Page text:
Organizational Wellness

Using Behaviorally Anchored Rating Scales (BARS) to Improve Performance

Mar 27, 2023
Last Updated Jan 11, 2024

Employee evaluations. Some people dread them and others can’t wait for them to roll around. But no matter how you feel they’re vital to your business.

Regularly assessing employee performance lets employers identify ways they can support employee growth and recognize employees ready to take the next step in their careers. Objectivity is a critical part of this process, as keeping evaluations consistent across departments ensures everyone’s performance is being judged in the same way.

Enter the Behavioral Anchor Rating Scale (BARS) method, a tool used to measure employee performance impartially. You can apply the BARS method to your organization’s performance evaluation process to support a reliable performance management system that fosters team success. Here’s how!

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What is a Behaviorally Anchored Rating Scale?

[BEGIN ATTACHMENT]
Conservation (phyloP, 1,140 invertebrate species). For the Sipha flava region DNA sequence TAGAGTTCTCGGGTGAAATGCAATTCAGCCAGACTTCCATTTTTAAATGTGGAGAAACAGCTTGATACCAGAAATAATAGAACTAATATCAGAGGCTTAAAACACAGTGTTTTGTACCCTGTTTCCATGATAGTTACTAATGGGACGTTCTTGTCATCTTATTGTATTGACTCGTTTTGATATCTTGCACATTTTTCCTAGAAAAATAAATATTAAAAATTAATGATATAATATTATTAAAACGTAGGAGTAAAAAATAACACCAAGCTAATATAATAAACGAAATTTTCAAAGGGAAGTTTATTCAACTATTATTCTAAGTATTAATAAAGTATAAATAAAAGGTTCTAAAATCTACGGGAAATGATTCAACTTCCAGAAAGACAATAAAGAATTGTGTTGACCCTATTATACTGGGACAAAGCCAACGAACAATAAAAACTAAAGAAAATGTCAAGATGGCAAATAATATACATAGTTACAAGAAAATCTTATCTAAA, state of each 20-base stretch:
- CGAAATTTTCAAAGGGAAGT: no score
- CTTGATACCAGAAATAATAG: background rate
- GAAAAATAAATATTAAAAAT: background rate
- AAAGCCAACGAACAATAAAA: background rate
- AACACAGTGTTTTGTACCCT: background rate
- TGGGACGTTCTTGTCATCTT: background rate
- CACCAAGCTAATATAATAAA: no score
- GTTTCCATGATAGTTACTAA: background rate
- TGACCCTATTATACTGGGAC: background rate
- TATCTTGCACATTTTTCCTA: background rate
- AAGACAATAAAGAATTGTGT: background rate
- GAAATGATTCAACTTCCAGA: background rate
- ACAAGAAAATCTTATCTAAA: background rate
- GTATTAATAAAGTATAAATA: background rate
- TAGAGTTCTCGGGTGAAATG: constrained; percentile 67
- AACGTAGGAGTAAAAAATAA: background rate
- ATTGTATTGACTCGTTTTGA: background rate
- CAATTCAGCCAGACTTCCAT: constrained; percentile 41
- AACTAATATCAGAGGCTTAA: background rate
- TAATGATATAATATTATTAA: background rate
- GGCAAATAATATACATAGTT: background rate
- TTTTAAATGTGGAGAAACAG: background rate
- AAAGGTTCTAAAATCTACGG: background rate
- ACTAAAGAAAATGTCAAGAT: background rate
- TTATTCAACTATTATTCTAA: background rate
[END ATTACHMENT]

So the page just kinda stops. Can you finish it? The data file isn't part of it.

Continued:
A Behaviorally Anchored Rating Scale (BARS) is an objective evaluation method used to measure employee performance.  It scores specific behaviors on a numeric scale, typically from one to five or nine. The scale is leveraged so quantitative data can be used to assess job performance in addition to the quantitative information typically included in reviews. 

Advantages of using the BARS method:

  • Provides an accurate and objective assessment of employee performance.
  • Allows for a more detailed evaluation of employee competencies.
  • Helps managers provide more precise feedback and development plans for their teams.
  • Improves rating reliability due to its focus on specific behaviors rather than abstract criteria.
  • Promotes consistency in the rating process by establishing anchor points along each dimension.
  • Can help uncover underlying issues that may be affecting overall job performance.